Thursday, February 7, 2013

Dairy’s Role in Schools

We know milk is a critical component of the lunches served to school children. But other dairy foods play an important role in the meals and lessons taking place in our nation’s schools. Here are five programs to read about.
1) Milk Delivers

In case you need to be brought up to speed, click HERE.

2) Greek Yogurt on the Menu

USDA is asking the Greek yogurt industry to come up with a strategy for providing the high-protein yogurt in bulk through the federal school breakfast and lunch programs.
Read more HERE.

3) Cheese and Yogurt Add Appeal to School Salads 

Ready Pac, Irwindale, CA, hosted “Salad Day” at Osage Elementary School in Voorhees County New Jersey on Jan. 23, 2013. The event helped raise awareness of New Jersey’s innovative strides to combat childhood obesity, starting with healthy school meals.

Students from grades one through five were invited to sample Ready Pac Cool Cuts bowl salads, which are among multiple healthy school lunch choices available to students.

“We could not have asked for a better day [and] the kids loved the salads,” says Deborah Zee, director of food services, Voorhees Township Public Schools, who organized the event. “I think if more schools would try a day like we just had they would see how much the students eat and enjoy healthier offerings like salads.”

Ready Pac Cool Cuts salads and mini-meals are designed for elementary and middle school children. The line features five salad items and four mini-meals that include fresh produce and tasty proteins. Some of them include dairy in the form of cheese and yogurt. 

Read more HERE.

New Jersey school foodservice directors have been hard at work to implement the strict federal guidelines for school meals. Their programs, as part of the National School Lunch program, have key requirements including portion sizes that may be challenging to meet. Ready Pac’s fresh meals and snacks for schools help foodservice directors meet the guidelines, are kid-friendly and provide variety.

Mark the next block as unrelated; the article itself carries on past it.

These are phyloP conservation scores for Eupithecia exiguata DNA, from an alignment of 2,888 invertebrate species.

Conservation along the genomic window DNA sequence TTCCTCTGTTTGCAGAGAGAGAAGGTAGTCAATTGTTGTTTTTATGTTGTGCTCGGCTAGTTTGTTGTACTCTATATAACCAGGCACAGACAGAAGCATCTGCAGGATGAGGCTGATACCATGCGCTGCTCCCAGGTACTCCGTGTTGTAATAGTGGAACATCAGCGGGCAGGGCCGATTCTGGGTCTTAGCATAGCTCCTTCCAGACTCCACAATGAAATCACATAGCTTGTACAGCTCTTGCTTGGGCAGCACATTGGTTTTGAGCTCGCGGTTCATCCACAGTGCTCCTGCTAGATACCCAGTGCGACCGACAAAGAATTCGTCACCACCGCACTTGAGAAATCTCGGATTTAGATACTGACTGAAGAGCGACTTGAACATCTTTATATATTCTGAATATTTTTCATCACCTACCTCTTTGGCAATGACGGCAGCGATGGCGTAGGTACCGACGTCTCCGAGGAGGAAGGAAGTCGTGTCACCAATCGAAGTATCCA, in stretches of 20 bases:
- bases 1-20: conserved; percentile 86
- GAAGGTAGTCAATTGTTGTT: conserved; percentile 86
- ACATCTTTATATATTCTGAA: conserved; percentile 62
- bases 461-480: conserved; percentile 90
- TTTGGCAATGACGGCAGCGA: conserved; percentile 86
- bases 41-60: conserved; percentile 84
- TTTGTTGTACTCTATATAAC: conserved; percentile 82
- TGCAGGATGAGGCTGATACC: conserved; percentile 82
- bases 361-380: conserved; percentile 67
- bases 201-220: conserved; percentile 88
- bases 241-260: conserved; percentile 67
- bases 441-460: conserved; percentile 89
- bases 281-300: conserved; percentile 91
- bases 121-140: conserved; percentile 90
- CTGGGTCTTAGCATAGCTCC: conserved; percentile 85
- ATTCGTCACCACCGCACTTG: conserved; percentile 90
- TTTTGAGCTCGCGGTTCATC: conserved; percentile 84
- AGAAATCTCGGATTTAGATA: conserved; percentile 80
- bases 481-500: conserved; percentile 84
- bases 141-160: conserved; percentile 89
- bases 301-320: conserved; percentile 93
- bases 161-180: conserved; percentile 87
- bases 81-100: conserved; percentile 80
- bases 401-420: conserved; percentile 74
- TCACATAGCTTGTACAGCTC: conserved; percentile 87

4) Pastry School Promotes Dairy to its Students

I was fortunate to spend my Thursday morning at The French Pastry School of Chicago learning how critical dairy products are to their programs. The school has maintained an exclusive relationship with Plugra butter for more than 10 years, making Plugra the only fat used in all recipes. The school teaches its students the benefits of formulating with butter, specifically premium European-style Plugra. When these pastry chefs enter the market, they continue to use Plugra, which has been very positive for the brand.

Franco Pacini, director of operations, and I posed with a dress being created out of Plugra wrappers for the school’s upcoming “For the Love of Chocolate Scholarship Foundation Annual Gala.” The dress will be modeled at the event, along with other fashion creations created by the pastry chefs.
For more information on the event, visit HERE.

If you are unfamiliar with Plugra, you can read more HERE.

According to Co-Founder and Academic Dean Chef Sebastien Canonne, the school has been unsuccessful with sourcing aseptically packaged premium cream (35% milkfat), as this product is not produced in the States and cannot be imported because of customs barriers. Aseptic premium cream is a product that pastry chefs around the world desire, as it can be shipped in bulk and stored at ambient temperature with a lengthy shelflife, as compared to fresh product that requires refrigeration and expires quickly. Further, the ultra-high-temperature (UHT) processing that the cream undergoes in order to be aseptically packaged contributes cooked notes to the cream that happen to be highly desirable in pastry applications.

Can anyone help? Please email me at

For more information on The French Pastry School, visit HERE.

5) The Art of Dairy Contest

Safeway Inc.’s exclusive dairy brand, Lucerne, recently selected the nine student finalists competing for a $30,000 grand prize in the Eighth Annual Lucerne The Art of Dairy art contest. The finalists will now transfer their designs onto an unconventional canvas--a life-sized fiberglass cow.
Contest details and the finalists can be viewed HERE.

Beginning April 17, the public will vote for their favorite cow and crown a winning artist in the contest that joins nutrition with artistic talent and ingenuity. In addition, as part of the Teacher Incentive Program, all schools that sent in entries were entered into a second-chance drawing, and one lucky school will win $1,000 for its art department. The entries are being tabulated and the winning school will be announced mid-March.

Since the inception of the Art of Dairy contest in 2005, Lucerne has contributed over $373,000 to schools, teachers and students. This year, over 6,400 entries were received from schools across the country.

Dairy…it makes education better!

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